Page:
If there’s infrastructure put into place for people to look out for youth who are in deep trouble, I’m all for it. But the intention behind the looking matters the most. When you’re looking for kids who are in trouble in order to help them, you look for cries for help that are public. If you’re looking to punish, you’ll misinterpret content, take what’s intended to be private and publicly punish, and otherwise abuse youth in a new way.
Unfortunately, what worries me is that systems that are put into place to help often get used to punish. There is often a slippery slope where the designers and implementers never intended for it to be used that way. But once it’s there….
So here’s my question to you. How can we leverage technology to provide an additional safety net for youth who are struggling without causing undue harm? We need to create a society where people are willing to check in on each other without abusing the power of visibility. We need more eyes on the street in the Jacbos-ian sense, not in the surveillance state sense. Finding this balance won’t be easy but I think that it behooves us to not jump to extremes. So what’s the path forward?
(I discuss this issue in more detail in my upcoming book “It’s Complicated: The Social Lives of Networked Teens.” You can pre-order the book now!)
Ziv Lotan Boyd was born into this world shortly after midnight on Sunday, July 28 after a movie-esque labor (complete with a NYC cabbie running honking like mad and running red lights to prevent me from delivering in the cab). The little ball of cuteness entered this world at a healthy 7 pounds, 13 ounces and we’re both healthy. We’re all doing well as we recover.
As per my maternity note, I have no idea what the days ahead may bring but please understand that I may be non-responsive for a while, especially when it comes to work-related requests. If you need my attention for something work related, please wait a while before approaching me. Thanks!
As I prepare to go on parental leave, I’ve been forced to contend with countless well-intended people telling me how to “do it right” (or tsk tsking me as though I’m already “doing it wrong”). I’m a lot better at keeping my Bad Attitude Bear self at bay these days, but I’m still stunned by the barrage of conflicting and condescending advice that my bulging tummy elicits. Even after decades of forging my own path and managing to make things work, I apparently cannot be entrusted to find a way to have a child and be a researcher. And yowsers does my “play it by ear” approach raise everyone’s hackles.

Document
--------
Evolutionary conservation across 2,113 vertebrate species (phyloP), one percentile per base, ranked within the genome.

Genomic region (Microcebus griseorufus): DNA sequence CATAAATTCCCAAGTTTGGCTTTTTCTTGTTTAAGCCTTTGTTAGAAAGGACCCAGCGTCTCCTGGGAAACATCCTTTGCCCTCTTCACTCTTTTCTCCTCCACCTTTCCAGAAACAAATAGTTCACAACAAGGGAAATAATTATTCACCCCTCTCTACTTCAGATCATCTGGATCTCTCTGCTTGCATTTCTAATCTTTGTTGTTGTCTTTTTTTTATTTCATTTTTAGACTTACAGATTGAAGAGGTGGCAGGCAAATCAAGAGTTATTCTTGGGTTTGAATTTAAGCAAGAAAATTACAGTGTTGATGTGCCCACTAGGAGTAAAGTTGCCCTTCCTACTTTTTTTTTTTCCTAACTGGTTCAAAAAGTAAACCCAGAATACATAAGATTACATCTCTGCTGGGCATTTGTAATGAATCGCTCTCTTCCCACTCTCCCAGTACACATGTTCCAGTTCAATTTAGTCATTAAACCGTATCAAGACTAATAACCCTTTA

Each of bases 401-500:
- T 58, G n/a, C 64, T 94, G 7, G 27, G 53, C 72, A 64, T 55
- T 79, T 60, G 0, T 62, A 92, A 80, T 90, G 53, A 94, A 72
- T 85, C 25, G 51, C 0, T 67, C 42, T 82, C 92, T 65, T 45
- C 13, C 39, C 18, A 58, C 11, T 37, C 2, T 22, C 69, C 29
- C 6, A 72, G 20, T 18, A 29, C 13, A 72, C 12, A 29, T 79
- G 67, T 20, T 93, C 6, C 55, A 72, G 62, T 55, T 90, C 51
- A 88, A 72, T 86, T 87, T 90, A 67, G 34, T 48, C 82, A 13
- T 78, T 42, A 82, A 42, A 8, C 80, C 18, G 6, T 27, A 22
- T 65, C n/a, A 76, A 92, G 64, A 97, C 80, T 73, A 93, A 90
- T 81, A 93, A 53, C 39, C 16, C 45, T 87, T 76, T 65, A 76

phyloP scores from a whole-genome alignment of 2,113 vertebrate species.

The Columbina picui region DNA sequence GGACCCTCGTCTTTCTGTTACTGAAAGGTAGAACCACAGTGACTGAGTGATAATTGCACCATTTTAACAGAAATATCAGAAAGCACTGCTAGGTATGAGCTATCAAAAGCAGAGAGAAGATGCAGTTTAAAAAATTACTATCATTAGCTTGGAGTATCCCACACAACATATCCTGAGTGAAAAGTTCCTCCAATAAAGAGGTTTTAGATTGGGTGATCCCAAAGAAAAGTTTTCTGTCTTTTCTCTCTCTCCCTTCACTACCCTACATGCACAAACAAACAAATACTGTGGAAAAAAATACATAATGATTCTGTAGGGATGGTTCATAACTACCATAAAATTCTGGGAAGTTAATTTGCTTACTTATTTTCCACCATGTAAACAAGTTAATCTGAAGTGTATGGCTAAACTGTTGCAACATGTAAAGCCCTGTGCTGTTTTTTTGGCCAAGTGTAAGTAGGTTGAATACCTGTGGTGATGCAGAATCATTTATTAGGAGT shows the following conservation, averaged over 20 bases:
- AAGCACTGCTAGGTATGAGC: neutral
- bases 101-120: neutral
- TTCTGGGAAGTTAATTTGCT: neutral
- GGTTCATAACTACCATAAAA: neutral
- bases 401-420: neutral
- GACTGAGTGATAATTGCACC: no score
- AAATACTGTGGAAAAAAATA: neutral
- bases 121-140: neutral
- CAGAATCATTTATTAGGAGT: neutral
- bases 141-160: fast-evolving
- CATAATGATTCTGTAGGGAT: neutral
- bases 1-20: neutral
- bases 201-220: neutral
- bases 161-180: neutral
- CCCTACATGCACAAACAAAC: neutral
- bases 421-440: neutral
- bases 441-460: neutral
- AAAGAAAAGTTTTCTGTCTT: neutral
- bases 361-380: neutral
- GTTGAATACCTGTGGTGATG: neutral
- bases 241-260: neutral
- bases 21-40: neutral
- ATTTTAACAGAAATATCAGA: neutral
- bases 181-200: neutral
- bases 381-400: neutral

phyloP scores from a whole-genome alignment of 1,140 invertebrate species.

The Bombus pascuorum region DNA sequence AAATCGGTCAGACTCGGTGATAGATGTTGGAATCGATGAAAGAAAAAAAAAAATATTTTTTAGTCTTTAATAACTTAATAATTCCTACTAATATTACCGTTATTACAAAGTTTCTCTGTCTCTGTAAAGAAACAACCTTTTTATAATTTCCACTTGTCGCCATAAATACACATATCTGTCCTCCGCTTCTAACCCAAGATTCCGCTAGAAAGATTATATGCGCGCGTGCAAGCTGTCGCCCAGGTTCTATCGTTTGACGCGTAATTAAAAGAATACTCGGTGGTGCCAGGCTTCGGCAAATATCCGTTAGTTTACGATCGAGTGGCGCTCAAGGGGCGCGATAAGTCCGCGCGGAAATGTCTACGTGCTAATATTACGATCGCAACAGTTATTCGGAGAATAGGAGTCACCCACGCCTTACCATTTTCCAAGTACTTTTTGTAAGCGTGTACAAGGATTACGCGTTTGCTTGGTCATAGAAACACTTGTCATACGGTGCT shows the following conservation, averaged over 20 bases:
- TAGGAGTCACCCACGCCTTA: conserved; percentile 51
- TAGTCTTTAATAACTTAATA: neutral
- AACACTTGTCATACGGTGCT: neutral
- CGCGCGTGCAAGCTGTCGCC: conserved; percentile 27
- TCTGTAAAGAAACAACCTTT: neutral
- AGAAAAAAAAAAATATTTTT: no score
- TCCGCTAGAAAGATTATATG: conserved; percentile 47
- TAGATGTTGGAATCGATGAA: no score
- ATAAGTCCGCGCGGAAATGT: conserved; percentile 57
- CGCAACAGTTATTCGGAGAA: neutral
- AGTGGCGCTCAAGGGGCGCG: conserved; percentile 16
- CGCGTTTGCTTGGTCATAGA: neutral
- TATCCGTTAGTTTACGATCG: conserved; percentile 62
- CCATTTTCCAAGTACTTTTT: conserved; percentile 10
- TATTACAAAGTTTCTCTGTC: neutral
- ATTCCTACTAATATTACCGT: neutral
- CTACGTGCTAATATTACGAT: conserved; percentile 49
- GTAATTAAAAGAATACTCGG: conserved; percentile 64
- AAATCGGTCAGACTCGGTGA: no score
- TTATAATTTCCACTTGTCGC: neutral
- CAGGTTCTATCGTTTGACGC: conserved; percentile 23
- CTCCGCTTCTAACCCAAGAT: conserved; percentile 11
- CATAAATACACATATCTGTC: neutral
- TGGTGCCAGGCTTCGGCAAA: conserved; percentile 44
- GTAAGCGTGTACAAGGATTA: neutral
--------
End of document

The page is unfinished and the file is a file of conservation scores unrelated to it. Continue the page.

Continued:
I am the first to admit that I have zero clue of how I will feel after I deliver my child. I don’t know how my body will react to childbirth. I don’t know how I will feel about spending all day with a newborn. I don’t know how easy or hard things like nursing or sleep will be. The one thing that I know for certain is that there is tremendous variation among parents and children and that nothing is predictable. Yet, this doesn’t stop people from projecting onto me how I should feel afterwards. As a researcher, I very much appreciate their diverse experiences, pleasures, and challenges and so I try not to bristle at the universalizing that unfolds from that.
Part of what makes hearing everyone’s commentary hard to stomach is that I feel super fortunate to have a level of flexibility that few people I know have. At Microsoft, I have phenomenal benefits that allow me to take many weeks – actually months – of leave. My boss at Microsoft Research is one of the most supportive people that I know. And I’ve worked hard to close out group projects and otherwise eliminate dependencies so that I could take leave without impacting others. I’ve planned for uncertainty and I feel like I have tremendous flexibility. So I feel safe and comfortable waiting to see how things unfold.
But my refusal to commit to exactly how I will do maternity leave doesn’t stop folks from being opinionated. I may be back on email within a week or two. I may not be. I may be back to working on research puzzles that tickle my brain in short order. I may not be. I happen to love my research and nothing gives me greater joy that having thought provoking conversations and thinking through ideas. But if I suggest that I may engage in any act that someone else calls “work,” I’m condemned for being a workaholic who will be a bad mother. Given my profession, I usually get some crass comment comparing me to Marissa Mayer. Or I get an eyeroll or a condescending chortle followed by a series of remarks about how childbirth will change my priorities, my values, and every aspect of my life. In other words, what I hear over and over again is that my identity as researcher will be wholly incompatible with my identity as mother and I should be prepared to give up the former because the latter is clearly better.